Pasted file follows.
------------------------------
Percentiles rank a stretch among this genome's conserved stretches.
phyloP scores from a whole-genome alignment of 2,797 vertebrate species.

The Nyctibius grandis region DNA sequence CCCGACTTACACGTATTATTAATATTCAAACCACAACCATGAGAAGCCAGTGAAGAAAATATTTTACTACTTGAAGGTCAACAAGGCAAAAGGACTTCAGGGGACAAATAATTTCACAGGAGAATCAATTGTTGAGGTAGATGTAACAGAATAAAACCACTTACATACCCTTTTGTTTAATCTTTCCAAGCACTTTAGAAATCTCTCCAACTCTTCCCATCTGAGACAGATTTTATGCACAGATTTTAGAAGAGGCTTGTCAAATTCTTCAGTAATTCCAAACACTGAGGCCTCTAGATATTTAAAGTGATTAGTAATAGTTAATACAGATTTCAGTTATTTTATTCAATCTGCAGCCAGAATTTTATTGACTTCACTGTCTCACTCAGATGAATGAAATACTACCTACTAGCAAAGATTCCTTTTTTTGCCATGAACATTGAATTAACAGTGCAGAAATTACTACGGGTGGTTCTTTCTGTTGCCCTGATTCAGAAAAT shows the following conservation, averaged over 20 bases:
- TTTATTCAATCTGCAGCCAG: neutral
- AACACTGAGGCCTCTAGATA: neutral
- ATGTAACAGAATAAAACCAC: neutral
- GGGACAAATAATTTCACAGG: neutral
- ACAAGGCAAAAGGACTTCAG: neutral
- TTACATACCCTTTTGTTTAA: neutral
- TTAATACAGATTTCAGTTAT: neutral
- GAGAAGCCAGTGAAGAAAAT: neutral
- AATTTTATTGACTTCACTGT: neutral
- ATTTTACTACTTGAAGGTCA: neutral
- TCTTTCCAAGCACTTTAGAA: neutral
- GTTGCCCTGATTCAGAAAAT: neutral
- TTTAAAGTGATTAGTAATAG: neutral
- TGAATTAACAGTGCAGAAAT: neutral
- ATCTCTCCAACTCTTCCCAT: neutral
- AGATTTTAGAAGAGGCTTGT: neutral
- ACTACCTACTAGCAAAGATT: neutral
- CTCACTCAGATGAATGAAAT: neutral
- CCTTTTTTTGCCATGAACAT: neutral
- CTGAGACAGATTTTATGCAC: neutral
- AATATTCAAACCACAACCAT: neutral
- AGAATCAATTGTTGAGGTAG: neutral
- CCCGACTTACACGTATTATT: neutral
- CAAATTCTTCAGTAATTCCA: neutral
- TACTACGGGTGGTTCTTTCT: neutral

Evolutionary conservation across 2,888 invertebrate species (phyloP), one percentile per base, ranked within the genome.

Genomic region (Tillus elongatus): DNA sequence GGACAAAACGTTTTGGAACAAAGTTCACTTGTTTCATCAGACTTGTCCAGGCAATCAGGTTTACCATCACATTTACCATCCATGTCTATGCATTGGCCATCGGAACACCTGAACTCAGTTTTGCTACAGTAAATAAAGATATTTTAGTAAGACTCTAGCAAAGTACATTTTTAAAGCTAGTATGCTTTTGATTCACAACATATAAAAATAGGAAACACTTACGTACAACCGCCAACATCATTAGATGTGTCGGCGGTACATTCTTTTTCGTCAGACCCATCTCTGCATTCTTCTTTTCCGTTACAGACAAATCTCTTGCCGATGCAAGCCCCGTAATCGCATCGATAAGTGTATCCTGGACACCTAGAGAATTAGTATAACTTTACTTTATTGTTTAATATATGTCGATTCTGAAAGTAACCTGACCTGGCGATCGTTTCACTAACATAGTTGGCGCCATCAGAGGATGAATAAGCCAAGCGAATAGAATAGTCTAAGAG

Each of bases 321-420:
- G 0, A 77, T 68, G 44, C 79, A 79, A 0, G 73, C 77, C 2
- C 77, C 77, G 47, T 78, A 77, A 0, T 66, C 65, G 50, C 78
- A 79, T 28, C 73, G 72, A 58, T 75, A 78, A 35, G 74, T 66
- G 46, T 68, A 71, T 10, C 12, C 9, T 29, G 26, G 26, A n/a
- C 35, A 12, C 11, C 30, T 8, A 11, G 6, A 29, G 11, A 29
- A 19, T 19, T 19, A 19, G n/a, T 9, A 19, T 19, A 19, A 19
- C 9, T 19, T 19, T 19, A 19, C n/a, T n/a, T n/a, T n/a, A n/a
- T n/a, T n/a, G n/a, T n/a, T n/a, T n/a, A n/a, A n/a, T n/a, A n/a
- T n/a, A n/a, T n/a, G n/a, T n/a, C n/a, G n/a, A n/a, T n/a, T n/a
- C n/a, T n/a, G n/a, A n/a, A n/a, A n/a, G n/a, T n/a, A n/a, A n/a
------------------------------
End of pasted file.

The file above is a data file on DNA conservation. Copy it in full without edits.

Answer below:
Percentiles rank a stretch among this genome's conserved stretches.
phyloP scores from a whole-genome alignment of 2,797 vertebrate species.

The Nyctibius grandis region DNA sequence CCCGACTTACACGTATTATTAATATTCAAACCACAACCATGAGAAGCCAGTGAAGAAAATATTTTACTACTTGAAGGTCAACAAGGCAAAAGGACTTCAGGGGACAAATAATTTCACAGGAGAATCAATTGTTGAGGTAGATGTAACAGAATAAAACCACTTACATACCCTTTTGTTTAATCTTTCCAAGCACTTTAGAAATCTCTCCAACTCTTCCCATCTGAGACAGATTTTATGCACAGATTTTAGAAGAGGCTTGTCAAATTCTTCAGTAATTCCAAACACTGAGGCCTCTAGATATTTAAAGTGATTAGTAATAGTTAATACAGATTTCAGTTATTTTATTCAATCTGCAGCCAGAATTTTATTGACTTCACTGTCTCACTCAGATGAATGAAATACTACCTACTAGCAAAGATTCCTTTTTTTGCCATGAACATTGAATTAACAGTGCAGAAATTACTACGGGTGGTTCTTTCTGTTGCCCTGATTCAGAAAAT shows the following conservation, averaged over 20 bases:
- TTTATTCAATCTGCAGCCAG: neutral
- AACACTGAGGCCTCTAGATA: neutral
- ATGTAACAGAATAAAACCAC: neutral
- GGGACAAATAATTTCACAGG: neutral
- ACAAGGCAAAAGGACTTCAG: neutral
- TTACATACCCTTTTGTTTAA: neutral
- TTAATACAGATTTCAGTTAT: neutral
- GAGAAGCCAGTGAAGAAAAT: neutral
- AATTTTATTGACTTCACTGT: neutral
- ATTTTACTACTTGAAGGTCA: neutral
- TCTTTCCAAGCACTTTAGAA: neutral
- GTTGCCCTGATTCAGAAAAT: neutral
- TTTAAAGTGATTAGTAATAG: neutral
- TGAATTAACAGTGCAGAAAT: neutral
- ATCTCTCCAACTCTTCCCAT: neutral
- AGATTTTAGAAGAGGCTTGT: neutral
- ACTACCTACTAGCAAAGATT: neutral
- CTCACTCAGATGAATGAAAT: neutral
- CCTTTTTTTGCCATGAACAT: neutral
- CTGAGACAGATTTTATGCAC: neutral
- AATATTCAAACCACAACCAT: neutral
- AGAATCAATTGTTGAGGTAG: neutral
- CCCGACTTACACGTATTATT: neutral
- CAAATTCTTCAGTAATTCCA: neutral
- TACTACGGGTGGTTCTTTCT: neutral

Evolutionary conservation across 2,888 invertebrate species (phyloP), one percentile per base, ranked within the genome.

Genomic region (Tillus elongatus): DNA sequence GGACAAAACGTTTTGGAACAAAGTTCACTTGTTTCATCAGACTTGTCCAGGCAATCAGGTTTACCATCACATTTACCATCCATGTCTATGCATTGGCCATCGGAACACCTGAACTCAGTTTTGCTACAGTAAATAAAGATATTTTAGTAAGACTCTAGCAAAGTACATTTTTAAAGCTAGTATGCTTTTGATTCACAACATATAAAAATAGGAAACACTTACGTACAACCGCCAACATCATTAGATGTGTCGGCGGTACATTCTTTTTCGTCAGACCCATCTCTGCATTCTTCTTTTCCGTTACAGACAAATCTCTTGCCGATGCAAGCCCCGTAATCGCATCGATAAGTGTATCCTGGACACCTAGAGAATTAGTATAACTTTACTTTATTGTTTAATATATGTCGATTCTGAAAGTAACCTGACCTGGCGATCGTTTCACTAACATAGTTGGCGCCATCAGAGGATGAATAAGCCAAGCGAATAGAATAGTCTAAGAG

Each of bases 321-420:
- G 0, A 77, T 68, G 44, C 79, A 79, A 0, G 73, C 77, C 2
- C 77, C 77, G 47, T 78, A 77, A 0, T 66, C 65, G 50, C 78
- A 79, T 28, C 73, G 72, A 58, T 75, A 78, A 35, G 74, T 66
- G 46, T 68, A 71, T 10, C 12, C 9, T 29, G 26, G 26, A n/a
- C 35, A 12, C 11, C 30, T 8, A 11, G 6, A 29, G 11, A 29
- A 19, T 19, T 19, A 19, G n/a, T 9, A 19, T 19, A 19, A 19
- C 9, T 19, T 19, T 19, A 19, C n/a, T n/a, T n/a, T n/a, A n/a
- T n/a, T n/a, G n/a, T n/a, T n/a, T n/a, A n/a, A n/a, T n/a, A n/a
- T n/a, A n/a, T n/a, G n/a, T n/a, C n/a, G n/a, A n/a, T n/a, T n/a
- C n/a, T n/a, G n/a, A n/a, A n/a, A n/a, G n/a, T n/a, A n/a, A n/a